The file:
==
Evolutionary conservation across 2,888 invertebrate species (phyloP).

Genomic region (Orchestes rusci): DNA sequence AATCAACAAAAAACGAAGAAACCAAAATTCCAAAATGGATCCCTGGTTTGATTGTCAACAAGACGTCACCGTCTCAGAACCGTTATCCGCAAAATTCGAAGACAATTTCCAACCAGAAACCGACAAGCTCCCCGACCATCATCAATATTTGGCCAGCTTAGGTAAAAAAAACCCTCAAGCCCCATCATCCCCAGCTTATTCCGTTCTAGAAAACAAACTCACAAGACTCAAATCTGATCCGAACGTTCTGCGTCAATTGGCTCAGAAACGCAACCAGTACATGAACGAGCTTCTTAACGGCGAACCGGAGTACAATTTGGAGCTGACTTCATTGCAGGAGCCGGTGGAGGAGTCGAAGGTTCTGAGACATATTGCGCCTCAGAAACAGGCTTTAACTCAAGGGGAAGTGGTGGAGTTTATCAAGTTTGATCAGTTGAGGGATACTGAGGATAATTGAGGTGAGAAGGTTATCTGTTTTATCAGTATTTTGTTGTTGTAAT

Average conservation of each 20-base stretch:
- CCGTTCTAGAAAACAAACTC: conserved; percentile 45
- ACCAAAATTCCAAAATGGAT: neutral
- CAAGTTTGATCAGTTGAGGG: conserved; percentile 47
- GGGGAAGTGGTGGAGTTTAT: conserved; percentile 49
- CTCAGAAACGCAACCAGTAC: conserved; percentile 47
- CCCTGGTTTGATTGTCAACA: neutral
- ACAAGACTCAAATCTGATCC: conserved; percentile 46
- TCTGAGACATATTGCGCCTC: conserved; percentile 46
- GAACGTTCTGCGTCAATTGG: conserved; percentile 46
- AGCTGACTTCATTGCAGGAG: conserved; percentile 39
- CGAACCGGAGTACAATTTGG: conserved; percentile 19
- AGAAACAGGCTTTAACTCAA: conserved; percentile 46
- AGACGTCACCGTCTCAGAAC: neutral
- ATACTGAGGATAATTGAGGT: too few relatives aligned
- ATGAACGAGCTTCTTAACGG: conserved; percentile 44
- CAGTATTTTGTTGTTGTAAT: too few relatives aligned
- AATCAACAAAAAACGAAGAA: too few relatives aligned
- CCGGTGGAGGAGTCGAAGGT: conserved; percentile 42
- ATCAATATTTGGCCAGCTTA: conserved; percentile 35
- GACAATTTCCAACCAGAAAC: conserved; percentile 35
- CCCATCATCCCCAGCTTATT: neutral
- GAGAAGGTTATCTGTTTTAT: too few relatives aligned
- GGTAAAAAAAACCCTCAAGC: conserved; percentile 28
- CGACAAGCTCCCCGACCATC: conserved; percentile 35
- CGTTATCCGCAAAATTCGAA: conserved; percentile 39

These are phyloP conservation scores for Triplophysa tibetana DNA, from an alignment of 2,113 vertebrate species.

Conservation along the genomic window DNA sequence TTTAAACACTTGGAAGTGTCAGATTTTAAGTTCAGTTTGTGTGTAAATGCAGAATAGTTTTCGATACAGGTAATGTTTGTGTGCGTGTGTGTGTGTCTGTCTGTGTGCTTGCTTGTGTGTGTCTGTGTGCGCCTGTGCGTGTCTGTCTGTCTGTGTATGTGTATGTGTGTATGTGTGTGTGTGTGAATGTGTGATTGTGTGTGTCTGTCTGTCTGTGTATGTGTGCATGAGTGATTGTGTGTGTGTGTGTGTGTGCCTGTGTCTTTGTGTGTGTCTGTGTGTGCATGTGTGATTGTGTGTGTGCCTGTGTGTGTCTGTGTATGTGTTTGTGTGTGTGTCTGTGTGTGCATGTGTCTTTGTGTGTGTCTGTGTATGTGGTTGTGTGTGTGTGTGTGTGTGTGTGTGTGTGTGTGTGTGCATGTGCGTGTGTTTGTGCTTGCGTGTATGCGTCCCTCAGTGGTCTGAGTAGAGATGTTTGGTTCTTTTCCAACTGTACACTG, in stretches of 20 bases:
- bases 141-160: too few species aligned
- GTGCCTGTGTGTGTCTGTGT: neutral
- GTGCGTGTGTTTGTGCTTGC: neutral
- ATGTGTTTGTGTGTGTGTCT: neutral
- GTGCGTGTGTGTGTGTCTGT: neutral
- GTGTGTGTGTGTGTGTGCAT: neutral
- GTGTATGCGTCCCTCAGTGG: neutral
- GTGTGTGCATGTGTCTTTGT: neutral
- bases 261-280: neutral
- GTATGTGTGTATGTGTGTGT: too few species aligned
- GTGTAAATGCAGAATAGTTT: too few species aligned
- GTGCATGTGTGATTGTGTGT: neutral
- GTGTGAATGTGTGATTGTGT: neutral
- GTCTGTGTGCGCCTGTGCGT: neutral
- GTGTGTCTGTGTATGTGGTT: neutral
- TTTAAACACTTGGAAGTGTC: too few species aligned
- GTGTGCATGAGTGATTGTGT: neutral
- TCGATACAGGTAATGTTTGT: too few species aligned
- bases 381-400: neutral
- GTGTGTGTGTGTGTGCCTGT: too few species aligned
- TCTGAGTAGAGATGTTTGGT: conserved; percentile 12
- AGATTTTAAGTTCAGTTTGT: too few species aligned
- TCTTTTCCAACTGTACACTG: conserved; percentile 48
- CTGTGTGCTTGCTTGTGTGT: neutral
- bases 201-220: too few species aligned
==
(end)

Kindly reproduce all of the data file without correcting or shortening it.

Evolutionary conservation across 2,888 invertebrate species (phyloP).

Genomic region (Orchestes rusci): DNA sequence AATCAACAAAAAACGAAGAAACCAAAATTCCAAAATGGATCCCTGGTTTGATTGTCAACAAGACGTCACCGTCTCAGAACCGTTATCCGCAAAATTCGAAGACAATTTCCAACCAGAAACCGACAAGCTCCCCGACCATCATCAATATTTGGCCAGCTTAGGTAAAAAAAACCCTCAAGCCCCATCATCCCCAGCTTATTCCGTTCTAGAAAACAAACTCACAAGACTCAAATCTGATCCGAACGTTCTGCGTCAATTGGCTCAGAAACGCAACCAGTACATGAACGAGCTTCTTAACGGCGAACCGGAGTACAATTTGGAGCTGACTTCATTGCAGGAGCCGGTGGAGGAGTCGAAGGTTCTGAGACATATTGCGCCTCAGAAACAGGCTTTAACTCAAGGGGAAGTGGTGGAGTTTATCAAGTTTGATCAGTTGAGGGATACTGAGGATAATTGAGGTGAGAAGGTTATCTGTTTTATCAGTATTTTGTTGTTGTAAT

Average conservation of each 20-base stretch:
- CCGTTCTAGAAAACAAACTC: conserved; percentile 45
- ACCAAAATTCCAAAATGGAT: neutral
- CAAGTTTGATCAGTTGAGGG: conserved; percentile 47
- GGGGAAGTGGTGGAGTTTAT: conserved; percentile 49
- CTCAGAAACGCAACCAGTAC: conserved; percentile 47
- CCCTGGTTTGATTGTCAACA: neutral
- ACAAGACTCAAATCTGATCC: conserved; percentile 46
- TCTGAGACATATTGCGCCTC: conserved; percentile 46
- GAACGTTCTGCGTCAATTGG: conserved; percentile 46
- AGCTGACTTCATTGCAGGAG: conserved; percentile 39
- CGAACCGGAGTACAATTTGG: conserved; percentile 19
- AGAAACAGGCTTTAACTCAA: conserved; percentile 46
- AGACGTCACCGTCTCAGAAC: neutral
- ATACTGAGGATAATTGAGGT: too few relatives aligned
- ATGAACGAGCTTCTTAACGG: conserved; percentile 44
- CAGTATTTTGTTGTTGTAAT: too few relatives aligned
- AATCAACAAAAAACGAAGAA: too few relatives aligned
- CCGGTGGAGGAGTCGAAGGT: conserved; percentile 42
- ATCAATATTTGGCCAGCTTA: conserved; percentile 35
- GACAATTTCCAACCAGAAAC: conserved; percentile 35
- CCCATCATCCCCAGCTTATT: neutral
- GAGAAGGTTATCTGTTTTAT: too few relatives aligned
- GGTAAAAAAAACCCTCAAGC: conserved; percentile 28
- CGACAAGCTCCCCGACCATC: conserved; percentile 35
- CGTTATCCGCAAAATTCGAA: conserved; percentile 39

These are phyloP conservation scores for Triplophysa tibetana DNA, from an alignment of 2,113 vertebrate species.

Conservation along the genomic window DNA sequence TTTAAACACTTGGAAGTGTCAGATTTTAAGTTCAGTTTGTGTGTAAATGCAGAATAGTTTTCGATACAGGTAATGTTTGTGTGCGTGTGTGTGTGTCTGTCTGTGTGCTTGCTTGTGTGTGTCTGTGTGCGCCTGTGCGTGTCTGTCTGTCTGTGTATGTGTATGTGTGTATGTGTGTGTGTGTGAATGTGTGATTGTGTGTGTCTGTCTGTCTGTGTATGTGTGCATGAGTGATTGTGTGTGTGTGTGTGTGTGCCTGTGTCTTTGTGTGTGTCTGTGTGTGCATGTGTGATTGTGTGTGTGCCTGTGTGTGTCTGTGTATGTGTTTGTGTGTGTGTCTGTGTGTGCATGTGTCTTTGTGTGTGTCTGTGTATGTGGTTGTGTGTGTGTGTGTGTGTGTGTGTGTGTGTGTGTGTGCATGTGCGTGTGTTTGTGCTTGCGTGTATGCGTCCCTCAGTGGTCTGAGTAGAGATGTTTGGTTCTTTTCCAACTGTACACTG, in stretches of 20 bases:
- bases 141-160: too few species aligned
- GTGCCTGTGTGTGTCTGTGT: neutral
- GTGCGTGTGTTTGTGCTTGC: neutral
- ATGTGTTTGTGTGTGTGTCT: neutral
- GTGCGTGTGTGTGTGTCTGT: neutral
- GTGTGTGTGTGTGTGTGCAT: neutral
- GTGTATGCGTCCCTCAGTGG: neutral
- GTGTGTGCATGTGTCTTTGT: neutral
- bases 261-280: neutral
- GTATGTGTGTATGTGTGTGT: too few species aligned
- GTGTAAATGCAGAATAGTTT: too few species aligned
- GTGCATGTGTGATTGTGTGT: neutral
- GTGTGAATGTGTGATTGTGT: neutral
- GTCTGTGTGCGCCTGTGCGT: neutral
- GTGTGTCTGTGTATGTGGTT: neutral
- TTTAAACACTTGGAAGTGTC: too few species aligned
- GTGTGCATGAGTGATTGTGT: neutral
- TCGATACAGGTAATGTTTGT: too few species aligned
- bases 381-400: neutral
- GTGTGTGTGTGTGTGCCTGT: too few species aligned
- TCTGAGTAGAGATGTTTGGT: conserved; percentile 12
- AGATTTTAAGTTCAGTTTGT: too few species aligned
- TCTTTTCCAACTGTACACTG: conserved; percentile 48
- CTGTGTGCTTGCTTGTGTGT: neutral
- bases 201-220: too few species aligned